Depending on the difficulty you choose, things can become either way too easy, or near impossible. Easy difficulty is pretty much included for those just wanting to view the manoeuvres, with very little effort required to actually perfect them as the plane is guided by the A.I. – unless you deliberately force it off its path, you’re pretty guaranteed to at least be passing the mission. Medium is a little harder, with the A.I. guide dramatically toned down and the green path that highlights the route on easy also disappearing for the majority of the time. But a keen observation of the pre-mission briefing video will be enough to make sure you get things right.

Simulation on the other hand is quite possibly too much. Whilst I’m rarely one to dismiss a game for its difficulty, it’s fair to say that unless you’re an expert in the aerobatic field or at least have an impeccable understanding of each manoeuvre and the timings, then you’re highly unlikely to do too well. Of course, practice is probably the best place to start, but with the amount of practice required to perfect each performance in the simulation difficulty, you’d likely be better off going to your local flight school to book some real lessons.

Unfortunately, other than mastering each of the missions and their difficulties, there is very little else left to do within Blue Angels Aerobatic Flight Simulator. There are some missions that allow free flight options along the way, and there’s an XP bar with your current level attached, but neither really mean much in the overall scheme of things and generally feel like pointless additions.

The only real comfort is the fact that the controls are rather simple to pick up, but even then, with the actual flight of the planes feeling all to unrealistic in the way they handle, it’s hard to find a good reason to recommend this game to anyone – even to a fan of The Blue Angels.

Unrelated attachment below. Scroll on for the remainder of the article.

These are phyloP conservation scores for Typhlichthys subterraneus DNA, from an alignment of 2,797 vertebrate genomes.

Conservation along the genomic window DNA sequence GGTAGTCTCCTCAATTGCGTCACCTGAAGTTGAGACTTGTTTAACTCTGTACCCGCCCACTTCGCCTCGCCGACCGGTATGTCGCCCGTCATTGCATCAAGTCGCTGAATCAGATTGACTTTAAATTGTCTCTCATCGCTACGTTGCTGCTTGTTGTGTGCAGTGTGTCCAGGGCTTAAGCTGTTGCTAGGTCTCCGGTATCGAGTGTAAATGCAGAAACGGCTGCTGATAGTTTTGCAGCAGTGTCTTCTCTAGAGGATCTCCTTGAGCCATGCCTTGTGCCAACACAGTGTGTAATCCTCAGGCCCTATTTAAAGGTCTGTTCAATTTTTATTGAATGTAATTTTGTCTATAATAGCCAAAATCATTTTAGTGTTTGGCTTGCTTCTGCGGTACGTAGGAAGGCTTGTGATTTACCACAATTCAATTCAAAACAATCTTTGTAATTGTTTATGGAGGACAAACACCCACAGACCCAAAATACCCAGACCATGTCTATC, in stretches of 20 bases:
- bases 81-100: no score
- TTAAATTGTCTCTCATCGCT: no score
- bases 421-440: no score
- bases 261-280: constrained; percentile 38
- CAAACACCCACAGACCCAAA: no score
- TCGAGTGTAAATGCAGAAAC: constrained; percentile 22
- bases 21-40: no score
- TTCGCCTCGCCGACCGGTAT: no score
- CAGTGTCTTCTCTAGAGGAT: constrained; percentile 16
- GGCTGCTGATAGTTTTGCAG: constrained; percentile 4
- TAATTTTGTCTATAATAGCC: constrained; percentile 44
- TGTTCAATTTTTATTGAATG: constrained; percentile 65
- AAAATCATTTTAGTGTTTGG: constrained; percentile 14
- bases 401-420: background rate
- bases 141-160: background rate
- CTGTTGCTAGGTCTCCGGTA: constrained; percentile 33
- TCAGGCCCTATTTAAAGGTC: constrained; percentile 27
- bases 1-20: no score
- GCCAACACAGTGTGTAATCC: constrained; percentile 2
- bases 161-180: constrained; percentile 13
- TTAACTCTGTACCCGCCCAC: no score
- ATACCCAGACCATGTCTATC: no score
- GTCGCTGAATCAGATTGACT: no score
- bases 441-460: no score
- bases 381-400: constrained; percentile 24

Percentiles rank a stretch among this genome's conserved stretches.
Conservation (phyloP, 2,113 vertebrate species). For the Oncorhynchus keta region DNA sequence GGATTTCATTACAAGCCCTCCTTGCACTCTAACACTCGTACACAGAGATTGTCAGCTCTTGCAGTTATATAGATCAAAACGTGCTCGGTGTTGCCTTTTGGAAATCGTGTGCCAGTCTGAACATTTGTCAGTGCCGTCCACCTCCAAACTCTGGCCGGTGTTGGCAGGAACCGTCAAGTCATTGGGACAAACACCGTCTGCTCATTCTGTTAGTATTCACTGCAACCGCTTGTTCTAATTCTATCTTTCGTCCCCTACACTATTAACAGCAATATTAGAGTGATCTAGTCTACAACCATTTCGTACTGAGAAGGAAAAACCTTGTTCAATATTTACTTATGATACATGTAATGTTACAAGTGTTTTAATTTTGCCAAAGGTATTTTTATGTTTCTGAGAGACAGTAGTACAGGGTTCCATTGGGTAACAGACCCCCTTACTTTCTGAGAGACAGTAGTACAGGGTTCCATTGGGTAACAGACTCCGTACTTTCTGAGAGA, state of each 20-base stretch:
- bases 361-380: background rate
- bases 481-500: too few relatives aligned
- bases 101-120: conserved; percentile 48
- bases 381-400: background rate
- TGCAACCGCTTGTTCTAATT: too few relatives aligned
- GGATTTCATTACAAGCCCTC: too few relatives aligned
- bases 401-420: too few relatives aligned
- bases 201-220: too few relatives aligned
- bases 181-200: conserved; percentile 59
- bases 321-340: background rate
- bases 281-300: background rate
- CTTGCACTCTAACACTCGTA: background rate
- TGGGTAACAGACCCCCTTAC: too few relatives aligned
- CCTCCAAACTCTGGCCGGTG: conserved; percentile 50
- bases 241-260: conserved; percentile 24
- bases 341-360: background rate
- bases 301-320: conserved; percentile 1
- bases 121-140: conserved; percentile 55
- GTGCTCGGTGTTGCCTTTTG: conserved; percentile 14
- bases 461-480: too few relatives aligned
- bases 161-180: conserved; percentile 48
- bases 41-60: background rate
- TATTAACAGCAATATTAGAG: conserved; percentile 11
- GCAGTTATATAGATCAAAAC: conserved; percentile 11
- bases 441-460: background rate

Blue Angels Aerobatic Flight Simulator may give the correct appearance for each of the planes in the squadron, but very little else has been faithfully recreated. Unrealistic handling, a lack of detail and a severe lack of content sees the whole experience provide nothing more than a couple of hours of disappointment and is a poor showing for a game tied to the official Blue Angels U.S. Navy Flight Demonstration Squadron.

The pros

+ Simple controls
+ Blue Angels aircraft look the part

The cons

- Scenery lacks detail
- Locations feel pointless
- Lack of content
- Fails to capture the thrill of the real thing
- Becomes boring fast
- Simulation difficulty is probably as hard as the real thing

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Never have aerobatics felt so dull

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About The Author
Carlos Santuana (Sly Boogie1993)

After 20 years of playing every game I can get my hands on, I can now be found selling my soul for anything Resident Evil, Gears of War, or Gamerscore related… all of which will be mastered after a good cuppa!